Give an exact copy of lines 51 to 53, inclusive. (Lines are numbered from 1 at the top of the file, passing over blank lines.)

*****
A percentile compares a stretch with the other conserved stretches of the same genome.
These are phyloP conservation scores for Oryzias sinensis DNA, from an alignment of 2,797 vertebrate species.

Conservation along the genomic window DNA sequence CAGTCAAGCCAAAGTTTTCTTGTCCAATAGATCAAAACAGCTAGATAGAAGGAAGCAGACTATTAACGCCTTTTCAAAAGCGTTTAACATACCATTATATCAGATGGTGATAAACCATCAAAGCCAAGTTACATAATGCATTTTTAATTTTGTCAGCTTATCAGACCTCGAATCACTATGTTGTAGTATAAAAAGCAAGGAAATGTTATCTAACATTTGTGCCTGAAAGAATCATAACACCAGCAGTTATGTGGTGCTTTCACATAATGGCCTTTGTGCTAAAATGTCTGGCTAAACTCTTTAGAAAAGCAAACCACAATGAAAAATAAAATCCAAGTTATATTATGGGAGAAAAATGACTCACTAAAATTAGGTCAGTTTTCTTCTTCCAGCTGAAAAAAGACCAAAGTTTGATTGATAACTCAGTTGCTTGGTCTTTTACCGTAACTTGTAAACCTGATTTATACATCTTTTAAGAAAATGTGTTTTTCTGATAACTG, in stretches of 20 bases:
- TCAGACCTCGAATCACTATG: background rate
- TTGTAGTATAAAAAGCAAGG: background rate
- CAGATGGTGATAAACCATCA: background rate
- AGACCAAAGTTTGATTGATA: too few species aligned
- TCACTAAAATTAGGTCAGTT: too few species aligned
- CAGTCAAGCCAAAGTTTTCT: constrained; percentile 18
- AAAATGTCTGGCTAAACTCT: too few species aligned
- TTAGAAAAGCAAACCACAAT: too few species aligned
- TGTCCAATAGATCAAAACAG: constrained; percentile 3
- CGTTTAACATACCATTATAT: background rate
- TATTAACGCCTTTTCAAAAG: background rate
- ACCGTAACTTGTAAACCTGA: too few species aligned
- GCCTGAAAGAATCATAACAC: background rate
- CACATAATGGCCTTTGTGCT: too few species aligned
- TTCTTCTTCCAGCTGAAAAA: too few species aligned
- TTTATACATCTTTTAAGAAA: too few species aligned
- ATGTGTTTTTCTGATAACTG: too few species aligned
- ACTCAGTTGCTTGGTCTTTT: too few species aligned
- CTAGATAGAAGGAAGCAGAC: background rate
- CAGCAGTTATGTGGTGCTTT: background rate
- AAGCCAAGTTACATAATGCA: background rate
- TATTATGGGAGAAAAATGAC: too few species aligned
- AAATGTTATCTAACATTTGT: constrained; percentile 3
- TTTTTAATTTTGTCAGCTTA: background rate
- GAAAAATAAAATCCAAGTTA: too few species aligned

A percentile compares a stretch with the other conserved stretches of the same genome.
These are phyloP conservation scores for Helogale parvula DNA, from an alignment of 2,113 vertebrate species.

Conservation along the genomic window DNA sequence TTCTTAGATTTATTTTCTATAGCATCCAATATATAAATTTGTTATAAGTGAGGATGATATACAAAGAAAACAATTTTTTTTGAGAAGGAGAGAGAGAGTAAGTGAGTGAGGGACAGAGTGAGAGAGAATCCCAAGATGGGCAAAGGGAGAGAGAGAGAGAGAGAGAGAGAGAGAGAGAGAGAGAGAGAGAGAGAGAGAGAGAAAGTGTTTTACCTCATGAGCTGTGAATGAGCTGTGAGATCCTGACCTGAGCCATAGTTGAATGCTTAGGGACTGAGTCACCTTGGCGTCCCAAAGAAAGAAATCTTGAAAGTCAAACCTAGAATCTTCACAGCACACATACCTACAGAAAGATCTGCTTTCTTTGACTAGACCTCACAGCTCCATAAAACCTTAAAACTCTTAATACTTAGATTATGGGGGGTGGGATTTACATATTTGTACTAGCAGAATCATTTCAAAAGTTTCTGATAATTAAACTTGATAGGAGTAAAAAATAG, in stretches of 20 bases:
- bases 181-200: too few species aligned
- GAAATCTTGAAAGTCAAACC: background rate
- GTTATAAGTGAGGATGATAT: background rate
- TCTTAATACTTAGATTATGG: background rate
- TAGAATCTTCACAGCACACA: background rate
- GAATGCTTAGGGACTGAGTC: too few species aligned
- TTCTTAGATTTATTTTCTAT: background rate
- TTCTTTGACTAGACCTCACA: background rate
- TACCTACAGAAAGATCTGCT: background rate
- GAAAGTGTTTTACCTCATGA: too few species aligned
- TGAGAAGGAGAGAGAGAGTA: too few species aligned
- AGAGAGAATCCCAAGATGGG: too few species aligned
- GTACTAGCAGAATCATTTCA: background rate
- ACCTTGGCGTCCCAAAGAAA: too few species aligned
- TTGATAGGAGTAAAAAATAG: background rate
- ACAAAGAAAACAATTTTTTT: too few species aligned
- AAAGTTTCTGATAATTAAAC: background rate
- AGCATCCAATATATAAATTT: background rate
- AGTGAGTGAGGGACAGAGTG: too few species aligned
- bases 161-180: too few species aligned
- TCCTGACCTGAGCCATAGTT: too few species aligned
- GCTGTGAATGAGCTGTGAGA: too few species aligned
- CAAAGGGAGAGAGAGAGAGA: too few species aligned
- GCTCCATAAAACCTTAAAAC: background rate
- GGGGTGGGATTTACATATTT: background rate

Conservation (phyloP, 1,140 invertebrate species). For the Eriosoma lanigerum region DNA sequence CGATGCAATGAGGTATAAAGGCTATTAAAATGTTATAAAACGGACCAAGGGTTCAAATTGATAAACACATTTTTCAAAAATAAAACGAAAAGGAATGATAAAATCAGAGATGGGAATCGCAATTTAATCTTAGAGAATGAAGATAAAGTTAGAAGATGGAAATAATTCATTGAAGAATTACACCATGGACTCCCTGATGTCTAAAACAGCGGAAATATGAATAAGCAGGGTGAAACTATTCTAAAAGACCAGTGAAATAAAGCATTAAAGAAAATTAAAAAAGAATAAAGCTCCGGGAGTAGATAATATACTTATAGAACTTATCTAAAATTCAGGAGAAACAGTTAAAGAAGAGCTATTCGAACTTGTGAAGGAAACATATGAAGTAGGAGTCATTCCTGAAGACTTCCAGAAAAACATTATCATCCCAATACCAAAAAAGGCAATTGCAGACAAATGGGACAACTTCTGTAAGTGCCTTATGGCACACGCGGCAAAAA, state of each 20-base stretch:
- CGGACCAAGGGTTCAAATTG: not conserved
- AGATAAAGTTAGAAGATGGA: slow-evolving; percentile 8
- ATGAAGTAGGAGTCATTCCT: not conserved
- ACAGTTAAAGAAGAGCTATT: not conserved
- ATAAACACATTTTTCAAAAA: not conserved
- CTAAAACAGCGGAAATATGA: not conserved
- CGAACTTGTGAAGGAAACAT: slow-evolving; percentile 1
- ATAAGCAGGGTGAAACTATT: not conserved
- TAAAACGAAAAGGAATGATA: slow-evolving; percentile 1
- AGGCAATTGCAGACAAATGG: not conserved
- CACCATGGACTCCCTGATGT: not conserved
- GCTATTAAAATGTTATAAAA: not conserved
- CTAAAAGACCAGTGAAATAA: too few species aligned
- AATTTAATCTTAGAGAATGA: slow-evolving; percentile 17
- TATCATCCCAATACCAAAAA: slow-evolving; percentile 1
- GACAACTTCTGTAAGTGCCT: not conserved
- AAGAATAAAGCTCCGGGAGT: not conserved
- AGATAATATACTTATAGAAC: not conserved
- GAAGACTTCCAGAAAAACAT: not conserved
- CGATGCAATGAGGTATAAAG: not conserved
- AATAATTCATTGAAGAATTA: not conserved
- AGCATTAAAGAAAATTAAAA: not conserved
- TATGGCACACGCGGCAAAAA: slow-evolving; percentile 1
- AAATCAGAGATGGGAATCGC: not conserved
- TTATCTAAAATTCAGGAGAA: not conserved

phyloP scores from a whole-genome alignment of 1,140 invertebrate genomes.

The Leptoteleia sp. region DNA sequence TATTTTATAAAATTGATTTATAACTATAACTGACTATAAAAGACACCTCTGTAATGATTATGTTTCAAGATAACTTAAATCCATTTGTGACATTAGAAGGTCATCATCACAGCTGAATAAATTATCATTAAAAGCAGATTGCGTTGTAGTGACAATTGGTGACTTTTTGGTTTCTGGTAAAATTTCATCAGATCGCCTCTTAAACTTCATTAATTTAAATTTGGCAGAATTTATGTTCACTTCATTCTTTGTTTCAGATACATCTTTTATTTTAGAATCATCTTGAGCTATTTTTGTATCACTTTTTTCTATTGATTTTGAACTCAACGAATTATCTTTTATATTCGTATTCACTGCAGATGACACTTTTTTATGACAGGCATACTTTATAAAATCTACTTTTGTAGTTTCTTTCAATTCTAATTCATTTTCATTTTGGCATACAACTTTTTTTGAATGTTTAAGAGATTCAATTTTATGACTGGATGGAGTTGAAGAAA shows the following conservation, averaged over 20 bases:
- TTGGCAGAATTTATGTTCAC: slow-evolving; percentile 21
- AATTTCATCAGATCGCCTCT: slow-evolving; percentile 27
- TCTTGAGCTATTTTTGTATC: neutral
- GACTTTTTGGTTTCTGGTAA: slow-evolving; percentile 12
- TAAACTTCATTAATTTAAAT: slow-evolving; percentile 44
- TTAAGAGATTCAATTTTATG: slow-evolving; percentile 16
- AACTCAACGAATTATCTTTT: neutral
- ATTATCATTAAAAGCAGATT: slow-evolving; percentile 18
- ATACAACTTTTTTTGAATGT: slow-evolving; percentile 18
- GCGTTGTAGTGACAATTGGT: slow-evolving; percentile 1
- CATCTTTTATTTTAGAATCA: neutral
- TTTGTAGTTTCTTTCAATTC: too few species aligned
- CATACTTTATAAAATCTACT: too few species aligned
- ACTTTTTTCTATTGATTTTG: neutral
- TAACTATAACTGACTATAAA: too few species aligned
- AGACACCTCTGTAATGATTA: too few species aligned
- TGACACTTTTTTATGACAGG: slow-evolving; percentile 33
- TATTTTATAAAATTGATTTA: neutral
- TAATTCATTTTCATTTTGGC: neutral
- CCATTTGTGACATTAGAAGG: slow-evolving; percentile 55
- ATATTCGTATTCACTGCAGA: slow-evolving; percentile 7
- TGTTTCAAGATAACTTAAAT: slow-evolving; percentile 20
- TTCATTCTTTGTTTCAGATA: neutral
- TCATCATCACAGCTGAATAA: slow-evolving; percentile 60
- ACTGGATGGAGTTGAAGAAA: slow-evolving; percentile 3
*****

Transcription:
- bases 161-180: too few species aligned
- TCCTGACCTGAGCCATAGTT: too few species aligned
- GCTGTGAATGAGCTGTGAGA: too few species aligned